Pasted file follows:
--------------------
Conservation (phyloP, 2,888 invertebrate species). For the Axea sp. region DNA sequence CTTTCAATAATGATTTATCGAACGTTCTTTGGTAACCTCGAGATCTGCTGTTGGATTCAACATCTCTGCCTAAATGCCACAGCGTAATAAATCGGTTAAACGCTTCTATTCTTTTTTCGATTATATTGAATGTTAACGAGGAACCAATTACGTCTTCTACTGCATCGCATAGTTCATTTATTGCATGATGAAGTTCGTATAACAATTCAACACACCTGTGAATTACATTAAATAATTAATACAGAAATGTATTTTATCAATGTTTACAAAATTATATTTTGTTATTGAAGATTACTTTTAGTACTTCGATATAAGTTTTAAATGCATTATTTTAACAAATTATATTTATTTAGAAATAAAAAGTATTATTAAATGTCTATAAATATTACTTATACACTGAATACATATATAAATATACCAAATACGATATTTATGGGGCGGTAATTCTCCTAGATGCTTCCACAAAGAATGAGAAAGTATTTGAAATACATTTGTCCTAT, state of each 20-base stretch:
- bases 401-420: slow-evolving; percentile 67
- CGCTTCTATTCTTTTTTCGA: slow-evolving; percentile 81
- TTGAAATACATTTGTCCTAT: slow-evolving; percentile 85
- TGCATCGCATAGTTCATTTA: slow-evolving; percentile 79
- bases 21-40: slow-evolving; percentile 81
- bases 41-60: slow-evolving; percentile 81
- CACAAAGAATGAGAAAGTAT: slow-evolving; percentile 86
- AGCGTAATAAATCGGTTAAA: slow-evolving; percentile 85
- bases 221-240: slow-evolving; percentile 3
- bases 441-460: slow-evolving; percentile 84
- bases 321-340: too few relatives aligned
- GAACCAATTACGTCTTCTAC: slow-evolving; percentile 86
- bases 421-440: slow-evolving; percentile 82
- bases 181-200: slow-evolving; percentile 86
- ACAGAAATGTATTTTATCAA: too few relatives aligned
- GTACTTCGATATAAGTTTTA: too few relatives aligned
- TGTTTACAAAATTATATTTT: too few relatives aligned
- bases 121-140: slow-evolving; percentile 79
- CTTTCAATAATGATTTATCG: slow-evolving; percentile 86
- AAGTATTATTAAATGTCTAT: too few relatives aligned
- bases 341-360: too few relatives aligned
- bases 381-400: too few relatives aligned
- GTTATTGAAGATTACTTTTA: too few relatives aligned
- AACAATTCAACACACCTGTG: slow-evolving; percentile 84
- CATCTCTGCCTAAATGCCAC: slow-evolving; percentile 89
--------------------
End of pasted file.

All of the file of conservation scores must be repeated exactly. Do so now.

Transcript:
Conservation (phyloP, 2,888 invertebrate species). For the Axea sp. region DNA sequence CTTTCAATAATGATTTATCGAACGTTCTTTGGTAACCTCGAGATCTGCTGTTGGATTCAACATCTCTGCCTAAATGCCACAGCGTAATAAATCGGTTAAACGCTTCTATTCTTTTTTCGATTATATTGAATGTTAACGAGGAACCAATTACGTCTTCTACTGCATCGCATAGTTCATTTATTGCATGATGAAGTTCGTATAACAATTCAACACACCTGTGAATTACATTAAATAATTAATACAGAAATGTATTTTATCAATGTTTACAAAATTATATTTTGTTATTGAAGATTACTTTTAGTACTTCGATATAAGTTTTAAATGCATTATTTTAACAAATTATATTTATTTAGAAATAAAAAGTATTATTAAATGTCTATAAATATTACTTATACACTGAATACATATATAAATATACCAAATACGATATTTATGGGGCGGTAATTCTCCTAGATGCTTCCACAAAGAATGAGAAAGTATTTGAAATACATTTGTCCTAT, state of each 20-base stretch:
- bases 401-420: slow-evolving; percentile 67
- CGCTTCTATTCTTTTTTCGA: slow-evolving; percentile 81
- TTGAAATACATTTGTCCTAT: slow-evolving; percentile 85
- TGCATCGCATAGTTCATTTA: slow-evolving; percentile 79
- bases 21-40: slow-evolving; percentile 81
- bases 41-60: slow-evolving; percentile 81
- CACAAAGAATGAGAAAGTAT: slow-evolving; percentile 86
- AGCGTAATAAATCGGTTAAA: slow-evolving; percentile 85
- bases 221-240: slow-evolving; percentile 3
- bases 441-460: slow-evolving; percentile 84
- bases 321-340: too few relatives aligned
- GAACCAATTACGTCTTCTAC: slow-evolving; percentile 86
- bases 421-440: slow-evolving; percentile 82
- bases 181-200: slow-evolving; percentile 86
- ACAGAAATGTATTTTATCAA: too few relatives aligned
- GTACTTCGATATAAGTTTTA: too few relatives aligned
- TGTTTACAAAATTATATTTT: too few relatives aligned
- bases 121-140: slow-evolving; percentile 79
- CTTTCAATAATGATTTATCG: slow-evolving; percentile 86
- AAGTATTATTAAATGTCTAT: too few relatives aligned
- bases 341-360: too few relatives aligned
- bases 381-400: too few relatives aligned
- GTTATTGAAGATTACTTTTA: too few relatives aligned
- AACAATTCAACACACCTGTG: slow-evolving; percentile 84
- CATCTCTGCCTAAATGCCAC: slow-evolving; percentile 89